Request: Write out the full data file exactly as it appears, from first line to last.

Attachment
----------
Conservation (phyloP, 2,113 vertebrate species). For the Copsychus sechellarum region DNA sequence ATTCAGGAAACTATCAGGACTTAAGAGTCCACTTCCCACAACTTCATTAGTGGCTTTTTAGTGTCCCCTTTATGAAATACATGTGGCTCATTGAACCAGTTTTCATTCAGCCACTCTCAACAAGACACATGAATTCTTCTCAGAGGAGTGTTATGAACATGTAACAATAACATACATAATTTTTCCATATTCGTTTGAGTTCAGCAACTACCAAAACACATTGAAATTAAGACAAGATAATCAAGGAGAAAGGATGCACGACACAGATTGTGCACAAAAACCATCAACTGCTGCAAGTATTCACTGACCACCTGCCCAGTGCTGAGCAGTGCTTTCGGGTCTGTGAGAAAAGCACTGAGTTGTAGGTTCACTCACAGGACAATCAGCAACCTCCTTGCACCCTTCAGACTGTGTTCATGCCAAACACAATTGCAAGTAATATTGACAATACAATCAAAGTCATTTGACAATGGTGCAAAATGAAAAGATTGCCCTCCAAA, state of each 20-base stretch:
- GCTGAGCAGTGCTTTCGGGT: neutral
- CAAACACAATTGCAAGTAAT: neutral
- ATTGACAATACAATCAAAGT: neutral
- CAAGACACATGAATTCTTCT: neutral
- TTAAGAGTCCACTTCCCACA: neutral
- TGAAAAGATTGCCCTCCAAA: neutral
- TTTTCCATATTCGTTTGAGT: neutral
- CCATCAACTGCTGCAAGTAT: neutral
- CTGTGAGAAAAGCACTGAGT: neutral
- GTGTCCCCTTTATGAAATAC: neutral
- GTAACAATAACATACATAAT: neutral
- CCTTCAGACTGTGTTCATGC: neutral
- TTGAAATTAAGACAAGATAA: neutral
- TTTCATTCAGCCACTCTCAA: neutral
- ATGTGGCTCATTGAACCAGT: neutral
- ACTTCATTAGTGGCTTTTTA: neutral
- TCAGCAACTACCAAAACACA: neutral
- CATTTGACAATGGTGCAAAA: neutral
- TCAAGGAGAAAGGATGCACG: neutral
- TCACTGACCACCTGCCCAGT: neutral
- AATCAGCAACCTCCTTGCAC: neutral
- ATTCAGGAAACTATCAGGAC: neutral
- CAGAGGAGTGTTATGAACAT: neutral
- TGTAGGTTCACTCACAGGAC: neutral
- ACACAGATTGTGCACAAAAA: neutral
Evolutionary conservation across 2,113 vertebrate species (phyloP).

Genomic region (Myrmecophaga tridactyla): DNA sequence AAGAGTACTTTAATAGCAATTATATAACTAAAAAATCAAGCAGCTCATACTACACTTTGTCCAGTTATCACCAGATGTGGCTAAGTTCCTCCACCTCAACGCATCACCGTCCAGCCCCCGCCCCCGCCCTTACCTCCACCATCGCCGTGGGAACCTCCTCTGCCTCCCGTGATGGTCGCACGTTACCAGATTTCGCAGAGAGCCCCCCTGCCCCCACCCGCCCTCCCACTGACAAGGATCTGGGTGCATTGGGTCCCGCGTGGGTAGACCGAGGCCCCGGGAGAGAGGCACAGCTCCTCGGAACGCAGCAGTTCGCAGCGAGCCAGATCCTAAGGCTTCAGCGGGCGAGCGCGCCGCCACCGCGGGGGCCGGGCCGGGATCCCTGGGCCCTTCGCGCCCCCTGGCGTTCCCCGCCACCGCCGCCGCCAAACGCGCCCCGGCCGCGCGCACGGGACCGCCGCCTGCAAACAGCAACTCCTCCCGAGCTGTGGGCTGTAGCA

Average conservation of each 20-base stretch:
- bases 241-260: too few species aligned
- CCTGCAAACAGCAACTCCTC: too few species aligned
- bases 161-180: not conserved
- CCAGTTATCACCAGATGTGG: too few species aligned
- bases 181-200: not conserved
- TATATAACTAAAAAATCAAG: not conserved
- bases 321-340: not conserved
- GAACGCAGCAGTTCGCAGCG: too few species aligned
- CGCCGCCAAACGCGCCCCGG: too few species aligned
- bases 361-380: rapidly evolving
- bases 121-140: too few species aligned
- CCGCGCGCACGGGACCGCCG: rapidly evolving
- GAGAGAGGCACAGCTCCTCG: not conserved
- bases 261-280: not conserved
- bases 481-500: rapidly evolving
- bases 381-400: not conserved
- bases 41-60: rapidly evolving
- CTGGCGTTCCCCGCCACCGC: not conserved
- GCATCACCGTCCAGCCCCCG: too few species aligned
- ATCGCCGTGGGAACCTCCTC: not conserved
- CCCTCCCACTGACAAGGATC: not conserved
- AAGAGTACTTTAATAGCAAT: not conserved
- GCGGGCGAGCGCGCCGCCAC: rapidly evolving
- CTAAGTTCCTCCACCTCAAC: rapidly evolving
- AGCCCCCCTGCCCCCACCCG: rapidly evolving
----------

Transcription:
Conservation (phyloP, 2,113 vertebrate species). For the Copsychus sechellarum region DNA sequence ATTCAGGAAACTATCAGGACTTAAGAGTCCACTTCCCACAACTTCATTAGTGGCTTTTTAGTGTCCCCTTTATGAAATACATGTGGCTCATTGAACCAGTTTTCATTCAGCCACTCTCAACAAGACACATGAATTCTTCTCAGAGGAGTGTTATGAACATGTAACAATAACATACATAATTTTTCCATATTCGTTTGAGTTCAGCAACTACCAAAACACATTGAAATTAAGACAAGATAATCAAGGAGAAAGGATGCACGACACAGATTGTGCACAAAAACCATCAACTGCTGCAAGTATTCACTGACCACCTGCCCAGTGCTGAGCAGTGCTTTCGGGTCTGTGAGAAAAGCACTGAGTTGTAGGTTCACTCACAGGACAATCAGCAACCTCCTTGCACCCTTCAGACTGTGTTCATGCCAAACACAATTGCAAGTAATATTGACAATACAATCAAAGTCATTTGACAATGGTGCAAAATGAAAAGATTGCCCTCCAAA, state of each 20-base stretch:
- GCTGAGCAGTGCTTTCGGGT: neutral
- CAAACACAATTGCAAGTAAT: neutral
- ATTGACAATACAATCAAAGT: neutral
- CAAGACACATGAATTCTTCT: neutral
- TTAAGAGTCCACTTCCCACA: neutral
- TGAAAAGATTGCCCTCCAAA: neutral
- TTTTCCATATTCGTTTGAGT: neutral
- CCATCAACTGCTGCAAGTAT: neutral
- CTGTGAGAAAAGCACTGAGT: neutral
- GTGTCCCCTTTATGAAATAC: neutral
- GTAACAATAACATACATAAT: neutral
- CCTTCAGACTGTGTTCATGC: neutral
- TTGAAATTAAGACAAGATAA: neutral
- TTTCATTCAGCCACTCTCAA: neutral
- ATGTGGCTCATTGAACCAGT: neutral
- ACTTCATTAGTGGCTTTTTA: neutral
- TCAGCAACTACCAAAACACA: neutral
- CATTTGACAATGGTGCAAAA: neutral
- TCAAGGAGAAAGGATGCACG: neutral
- TCACTGACCACCTGCCCAGT: neutral
- AATCAGCAACCTCCTTGCAC: neutral
- ATTCAGGAAACTATCAGGAC: neutral
- CAGAGGAGTGTTATGAACAT: neutral
- TGTAGGTTCACTCACAGGAC: neutral
- ACACAGATTGTGCACAAAAA: neutral
Evolutionary conservation across 2,113 vertebrate species (phyloP).

Genomic region (Myrmecophaga tridactyla): DNA sequence AAGAGTACTTTAATAGCAATTATATAACTAAAAAATCAAGCAGCTCATACTACACTTTGTCCAGTTATCACCAGATGTGGCTAAGTTCCTCCACCTCAACGCATCACCGTCCAGCCCCCGCCCCCGCCCTTACCTCCACCATCGCCGTGGGAACCTCCTCTGCCTCCCGTGATGGTCGCACGTTACCAGATTTCGCAGAGAGCCCCCCTGCCCCCACCCGCCCTCCCACTGACAAGGATCTGGGTGCATTGGGTCCCGCGTGGGTAGACCGAGGCCCCGGGAGAGAGGCACAGCTCCTCGGAACGCAGCAGTTCGCAGCGAGCCAGATCCTAAGGCTTCAGCGGGCGAGCGCGCCGCCACCGCGGGGGCCGGGCCGGGATCCCTGGGCCCTTCGCGCCCCCTGGCGTTCCCCGCCACCGCCGCCGCCAAACGCGCCCCGGCCGCGCGCACGGGACCGCCGCCTGCAAACAGCAACTCCTCCCGAGCTGTGGGCTGTAGCA

Average conservation of each 20-base stretch:
- bases 241-260: too few species aligned
- CCTGCAAACAGCAACTCCTC: too few species aligned
- bases 161-180: not conserved
- CCAGTTATCACCAGATGTGG: too few species aligned
- bases 181-200: not conserved
- TATATAACTAAAAAATCAAG: not conserved
- bases 321-340: not conserved
- GAACGCAGCAGTTCGCAGCG: too few species aligned
- CGCCGCCAAACGCGCCCCGG: too few species aligned
- bases 361-380: rapidly evolving
- bases 121-140: too few species aligned
- CCGCGCGCACGGGACCGCCG: rapidly evolving
- GAGAGAGGCACAGCTCCTCG: not conserved
- bases 261-280: not conserved
- bases 481-500: rapidly evolving
- bases 381-400: not conserved
- bases 41-60: rapidly evolving
- CTGGCGTTCCCCGCCACCGC: not conserved
- GCATCACCGTCCAGCCCCCG: too few species aligned
- ATCGCCGTGGGAACCTCCTC: not conserved
- CCCTCCCACTGACAAGGATC: not conserved
- AAGAGTACTTTAATAGCAAT: not conserved
- GCGGGCGAGCGCGCCGCCAC: rapidly evolving
- CTAAGTTCCTCCACCTCAAC: rapidly evolving
- AGCCCCCCTGCCCCCACCCG: rapidly evolving